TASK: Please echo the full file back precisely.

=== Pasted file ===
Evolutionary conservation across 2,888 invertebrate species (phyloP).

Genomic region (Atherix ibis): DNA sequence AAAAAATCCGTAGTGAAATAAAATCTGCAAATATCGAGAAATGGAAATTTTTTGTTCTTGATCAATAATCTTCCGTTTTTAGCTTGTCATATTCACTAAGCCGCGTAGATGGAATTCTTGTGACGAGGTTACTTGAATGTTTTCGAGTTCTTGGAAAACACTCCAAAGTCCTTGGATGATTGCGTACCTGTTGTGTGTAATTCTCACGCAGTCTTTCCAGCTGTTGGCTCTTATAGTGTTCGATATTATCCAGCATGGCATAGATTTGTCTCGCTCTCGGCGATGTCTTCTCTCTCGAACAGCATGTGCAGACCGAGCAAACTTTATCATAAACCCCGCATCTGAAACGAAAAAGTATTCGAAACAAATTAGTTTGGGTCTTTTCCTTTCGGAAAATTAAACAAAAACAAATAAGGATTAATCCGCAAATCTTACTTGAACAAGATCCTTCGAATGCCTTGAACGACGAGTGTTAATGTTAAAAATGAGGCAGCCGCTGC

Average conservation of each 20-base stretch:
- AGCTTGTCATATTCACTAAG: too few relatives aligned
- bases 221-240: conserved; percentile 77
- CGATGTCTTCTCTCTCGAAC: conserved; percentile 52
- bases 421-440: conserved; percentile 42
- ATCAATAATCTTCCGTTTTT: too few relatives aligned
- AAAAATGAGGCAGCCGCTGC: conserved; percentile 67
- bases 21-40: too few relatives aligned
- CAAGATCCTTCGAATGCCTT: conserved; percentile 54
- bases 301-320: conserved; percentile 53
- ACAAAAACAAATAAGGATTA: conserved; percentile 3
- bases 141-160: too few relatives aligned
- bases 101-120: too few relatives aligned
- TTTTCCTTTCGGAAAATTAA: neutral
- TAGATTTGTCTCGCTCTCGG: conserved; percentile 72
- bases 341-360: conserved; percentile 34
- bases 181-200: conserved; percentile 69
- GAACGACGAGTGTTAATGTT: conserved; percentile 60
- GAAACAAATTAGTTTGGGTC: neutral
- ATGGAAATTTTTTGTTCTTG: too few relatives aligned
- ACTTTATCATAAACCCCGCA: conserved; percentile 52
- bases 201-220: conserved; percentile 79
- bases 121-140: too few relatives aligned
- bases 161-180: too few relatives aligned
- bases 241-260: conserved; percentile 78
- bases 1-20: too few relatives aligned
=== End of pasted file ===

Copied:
Evolutionary conservation across 2,888 invertebrate species (phyloP).

Genomic region (Atherix ibis): DNA sequence AAAAAATCCGTAGTGAAATAAAATCTGCAAATATCGAGAAATGGAAATTTTTTGTTCTTGATCAATAATCTTCCGTTTTTAGCTTGTCATATTCACTAAGCCGCGTAGATGGAATTCTTGTGACGAGGTTACTTGAATGTTTTCGAGTTCTTGGAAAACACTCCAAAGTCCTTGGATGATTGCGTACCTGTTGTGTGTAATTCTCACGCAGTCTTTCCAGCTGTTGGCTCTTATAGTGTTCGATATTATCCAGCATGGCATAGATTTGTCTCGCTCTCGGCGATGTCTTCTCTCTCGAACAGCATGTGCAGACCGAGCAAACTTTATCATAAACCCCGCATCTGAAACGAAAAAGTATTCGAAACAAATTAGTTTGGGTCTTTTCCTTTCGGAAAATTAAACAAAAACAAATAAGGATTAATCCGCAAATCTTACTTGAACAAGATCCTTCGAATGCCTTGAACGACGAGTGTTAATGTTAAAAATGAGGCAGCCGCTGC

Average conservation of each 20-base stretch:
- AGCTTGTCATATTCACTAAG: too few relatives aligned
- bases 221-240: conserved; percentile 77
- CGATGTCTTCTCTCTCGAAC: conserved; percentile 52
- bases 421-440: conserved; percentile 42
- ATCAATAATCTTCCGTTTTT: too few relatives aligned
- AAAAATGAGGCAGCCGCTGC: conserved; percentile 67
- bases 21-40: too few relatives aligned
- CAAGATCCTTCGAATGCCTT: conserved; percentile 54
- bases 301-320: conserved; percentile 53
- ACAAAAACAAATAAGGATTA: conserved; percentile 3
- bases 141-160: too few relatives aligned
- bases 101-120: too few relatives aligned
- TTTTCCTTTCGGAAAATTAA: neutral
- TAGATTTGTCTCGCTCTCGG: conserved; percentile 72
- bases 341-360: conserved; percentile 34
- bases 181-200: conserved; percentile 69
- GAACGACGAGTGTTAATGTT: conserved; percentile 60
- GAAACAAATTAGTTTGGGTC: neutral
- ATGGAAATTTTTTGTTCTTG: too few relatives aligned
- ACTTTATCATAAACCCCGCA: conserved; percentile 52
- bases 201-220: conserved; percentile 79
- bases 121-140: too few relatives aligned
- bases 161-180: too few relatives aligned
- bases 241-260: conserved; percentile 78
- bases 1-20: too few relatives aligned